20 April 2009

Land Records

Land records are a good source for genealogists. Land records will contain information about your ancestor's residence and the amount of property he owned. You can see when your ancestor first purchased land as he arrived to a new area and when he last sold land as he left to move another area.These dates and places can be used to establish the the specific birth place of children born during the years the family lived at a certain location. Census records are helpful in identifying the place of birth, but are limited to giving only the state or country where the birth occurred. Land records are also helpful in learning about your ancestor's wealth. A wealthy man is likely to need a will at the time of his death in order to distribute his property to his heirs. Land records will also list the name of the wife in transactions where the property is being sold.

Land records can be found in the county court house where your ancestor lived. Many land records have been microfilmed and are listed in the Family History Library Catalog. To find land records in the catalog do a place search for the county and state. A list of records available for for your area will appear. One of the topics will be "land and property". Look at the indexes first and remember to look in both the grantor and grantee indexes. One is indexed by the surname of the grantor and the other is indexed by the surname of the buyer.

08 April 2009

Record Keepers

Family historians and genealogists are the record keepers of our generation. It is our responsibility to gather, organize and accurately record our family history. What does this mean? It means that as we gather and record our family's history it is of prime importance to document our facts and conclusions. At the risk of repeating myself, I will say again that every fact on a family group record or every fact in our genealogical database must be attached to a complete source citation.

It is not enough to simply state that the information came from grandma. Every citation must be complete with meaningful details. A simple test of completeness is to ask yourself this question: "If I show someone this citation, will they be able to get back to the record or person from which the original information was recorded?".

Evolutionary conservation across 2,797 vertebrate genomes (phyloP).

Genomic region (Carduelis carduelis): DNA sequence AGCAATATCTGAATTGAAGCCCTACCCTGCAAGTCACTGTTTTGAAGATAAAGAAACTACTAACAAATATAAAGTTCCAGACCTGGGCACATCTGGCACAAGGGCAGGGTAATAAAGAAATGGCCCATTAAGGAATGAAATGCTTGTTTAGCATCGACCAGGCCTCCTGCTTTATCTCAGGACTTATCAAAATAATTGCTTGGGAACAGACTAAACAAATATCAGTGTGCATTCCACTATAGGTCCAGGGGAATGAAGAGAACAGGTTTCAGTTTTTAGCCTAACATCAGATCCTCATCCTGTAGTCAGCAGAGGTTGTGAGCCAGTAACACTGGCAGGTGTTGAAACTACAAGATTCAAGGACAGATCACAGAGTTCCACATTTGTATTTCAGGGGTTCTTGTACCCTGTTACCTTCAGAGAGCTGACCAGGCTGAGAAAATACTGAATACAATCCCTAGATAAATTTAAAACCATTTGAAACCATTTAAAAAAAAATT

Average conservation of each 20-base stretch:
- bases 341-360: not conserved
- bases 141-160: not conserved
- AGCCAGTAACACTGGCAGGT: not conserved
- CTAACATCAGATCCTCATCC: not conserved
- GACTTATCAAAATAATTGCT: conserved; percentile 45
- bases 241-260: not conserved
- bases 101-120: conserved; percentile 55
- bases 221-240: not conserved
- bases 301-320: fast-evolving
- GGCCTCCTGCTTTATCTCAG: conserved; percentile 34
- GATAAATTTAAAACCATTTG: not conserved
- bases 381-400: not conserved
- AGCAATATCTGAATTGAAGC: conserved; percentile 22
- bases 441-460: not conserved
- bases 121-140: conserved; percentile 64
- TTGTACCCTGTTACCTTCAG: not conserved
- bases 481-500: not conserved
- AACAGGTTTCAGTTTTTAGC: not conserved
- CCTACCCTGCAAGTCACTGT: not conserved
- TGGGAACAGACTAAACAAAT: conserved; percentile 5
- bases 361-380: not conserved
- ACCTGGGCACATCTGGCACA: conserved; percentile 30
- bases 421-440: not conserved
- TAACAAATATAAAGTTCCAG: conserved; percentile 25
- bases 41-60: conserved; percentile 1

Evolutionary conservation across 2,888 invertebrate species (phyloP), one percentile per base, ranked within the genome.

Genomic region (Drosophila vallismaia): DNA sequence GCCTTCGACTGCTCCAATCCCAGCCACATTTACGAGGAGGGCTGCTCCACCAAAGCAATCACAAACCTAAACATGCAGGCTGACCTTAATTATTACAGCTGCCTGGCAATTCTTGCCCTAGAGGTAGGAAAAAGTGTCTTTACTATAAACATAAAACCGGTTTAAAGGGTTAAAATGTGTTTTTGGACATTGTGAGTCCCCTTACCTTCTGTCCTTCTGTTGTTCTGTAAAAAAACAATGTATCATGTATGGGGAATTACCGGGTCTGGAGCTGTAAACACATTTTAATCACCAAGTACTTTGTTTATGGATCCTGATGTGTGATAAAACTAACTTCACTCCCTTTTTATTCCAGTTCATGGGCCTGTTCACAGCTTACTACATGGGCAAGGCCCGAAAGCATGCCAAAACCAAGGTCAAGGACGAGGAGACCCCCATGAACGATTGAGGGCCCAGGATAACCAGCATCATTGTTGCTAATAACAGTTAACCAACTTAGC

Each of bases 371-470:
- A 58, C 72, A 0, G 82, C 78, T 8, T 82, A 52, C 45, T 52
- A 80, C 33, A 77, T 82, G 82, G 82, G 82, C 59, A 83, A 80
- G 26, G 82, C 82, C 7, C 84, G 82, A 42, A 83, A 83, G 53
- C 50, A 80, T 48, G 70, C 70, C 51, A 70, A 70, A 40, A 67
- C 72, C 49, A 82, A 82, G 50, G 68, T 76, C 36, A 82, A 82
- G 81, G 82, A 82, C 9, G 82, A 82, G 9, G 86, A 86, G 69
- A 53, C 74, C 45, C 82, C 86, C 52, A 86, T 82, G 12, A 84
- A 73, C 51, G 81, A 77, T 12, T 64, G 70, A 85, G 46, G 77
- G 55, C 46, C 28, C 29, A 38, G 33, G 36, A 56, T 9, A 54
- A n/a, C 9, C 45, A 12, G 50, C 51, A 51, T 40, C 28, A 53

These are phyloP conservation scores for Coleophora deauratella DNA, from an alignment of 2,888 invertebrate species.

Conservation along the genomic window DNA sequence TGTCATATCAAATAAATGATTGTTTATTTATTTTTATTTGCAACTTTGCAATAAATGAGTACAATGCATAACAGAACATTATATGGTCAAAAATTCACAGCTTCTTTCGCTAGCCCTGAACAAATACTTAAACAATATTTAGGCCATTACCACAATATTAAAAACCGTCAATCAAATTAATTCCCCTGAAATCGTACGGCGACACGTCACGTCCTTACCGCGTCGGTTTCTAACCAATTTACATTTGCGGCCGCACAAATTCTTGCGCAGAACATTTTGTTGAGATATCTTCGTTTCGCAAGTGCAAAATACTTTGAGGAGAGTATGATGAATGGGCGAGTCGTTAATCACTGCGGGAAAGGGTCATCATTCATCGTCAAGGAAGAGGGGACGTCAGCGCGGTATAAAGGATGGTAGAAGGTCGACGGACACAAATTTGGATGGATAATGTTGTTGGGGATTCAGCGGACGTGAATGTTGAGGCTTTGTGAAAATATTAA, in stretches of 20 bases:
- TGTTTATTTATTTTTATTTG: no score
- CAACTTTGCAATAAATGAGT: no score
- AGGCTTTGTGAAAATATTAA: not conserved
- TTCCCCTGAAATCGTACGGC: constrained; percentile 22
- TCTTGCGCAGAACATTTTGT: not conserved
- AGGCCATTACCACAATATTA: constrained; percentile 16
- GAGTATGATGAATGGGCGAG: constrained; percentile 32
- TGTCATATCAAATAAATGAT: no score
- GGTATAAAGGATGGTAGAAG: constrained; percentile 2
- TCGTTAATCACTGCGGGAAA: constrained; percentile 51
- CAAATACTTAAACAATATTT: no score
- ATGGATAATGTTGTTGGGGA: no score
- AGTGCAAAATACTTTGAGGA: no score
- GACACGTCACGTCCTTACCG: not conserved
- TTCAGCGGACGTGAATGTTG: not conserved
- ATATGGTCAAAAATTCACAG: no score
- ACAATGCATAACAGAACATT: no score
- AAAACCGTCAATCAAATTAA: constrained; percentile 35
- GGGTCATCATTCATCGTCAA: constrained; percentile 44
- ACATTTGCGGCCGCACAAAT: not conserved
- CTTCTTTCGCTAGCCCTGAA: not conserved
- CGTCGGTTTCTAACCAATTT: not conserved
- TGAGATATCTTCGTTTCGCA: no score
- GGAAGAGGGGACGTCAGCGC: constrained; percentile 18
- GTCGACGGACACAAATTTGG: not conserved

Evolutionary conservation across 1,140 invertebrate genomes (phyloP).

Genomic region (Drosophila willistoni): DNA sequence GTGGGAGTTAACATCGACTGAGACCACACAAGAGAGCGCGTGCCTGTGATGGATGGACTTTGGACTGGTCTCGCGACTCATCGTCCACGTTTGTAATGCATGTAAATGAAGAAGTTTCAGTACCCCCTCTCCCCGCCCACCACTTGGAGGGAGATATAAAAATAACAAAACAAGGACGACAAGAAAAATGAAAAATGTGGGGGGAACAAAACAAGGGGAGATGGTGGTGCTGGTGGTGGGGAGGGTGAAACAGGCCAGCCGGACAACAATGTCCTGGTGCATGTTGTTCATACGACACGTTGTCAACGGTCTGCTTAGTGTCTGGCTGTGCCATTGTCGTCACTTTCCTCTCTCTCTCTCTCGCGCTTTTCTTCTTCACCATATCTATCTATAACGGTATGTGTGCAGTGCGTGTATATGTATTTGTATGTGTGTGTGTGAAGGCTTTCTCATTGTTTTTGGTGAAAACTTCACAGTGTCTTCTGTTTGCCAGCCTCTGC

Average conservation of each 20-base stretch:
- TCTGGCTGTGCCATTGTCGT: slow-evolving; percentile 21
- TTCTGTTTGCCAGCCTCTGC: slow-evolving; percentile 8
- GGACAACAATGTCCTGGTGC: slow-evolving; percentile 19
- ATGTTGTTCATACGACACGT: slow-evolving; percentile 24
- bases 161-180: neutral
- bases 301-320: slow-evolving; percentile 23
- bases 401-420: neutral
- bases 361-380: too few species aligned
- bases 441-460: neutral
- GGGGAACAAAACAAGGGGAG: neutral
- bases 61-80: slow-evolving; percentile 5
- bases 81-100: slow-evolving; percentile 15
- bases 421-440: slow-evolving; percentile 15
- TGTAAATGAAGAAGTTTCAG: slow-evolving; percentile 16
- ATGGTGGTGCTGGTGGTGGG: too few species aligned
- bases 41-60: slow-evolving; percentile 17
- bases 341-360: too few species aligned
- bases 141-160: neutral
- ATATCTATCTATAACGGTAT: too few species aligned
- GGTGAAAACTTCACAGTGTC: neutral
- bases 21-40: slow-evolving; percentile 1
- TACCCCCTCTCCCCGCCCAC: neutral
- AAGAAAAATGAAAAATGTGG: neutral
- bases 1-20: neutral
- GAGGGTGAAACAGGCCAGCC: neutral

Basic citations include a title, author, publisher and location, date of publication, page number. I would also suggest that you add where you examined the record, or the location of the repository (The repository is where the record resides).

What if your source is a person? How is that information recorded? Follow the same outline and make sure to include the title, which may be a phone interview. The person giving the information, full name. Include the date of the conversation. Contact information for the interviewee. You may also want to include your relationship and other pertinent information such as age or condition of the interviewee.

01 April 2009

Preserve & Share - Photographs

Many of us are lucky to have some old photographs. Or maybe we know older family members who have these images hanging on their walls. Now is the time to preserve and share these images. Light, moisture, heat, oil and acid are all enemies of photographs.

Every photograph should be preserved digitally by scanning at a high resolution or by digital photography. Take care not to disturb or damage the original.

It is also important to identify individuals within each photo and label it. I use a black pigma pen, which will not bleed or smear once it is dry. Store original photographs in acid free sleeves.

Make a commitment now to organize, display and preserve your photos.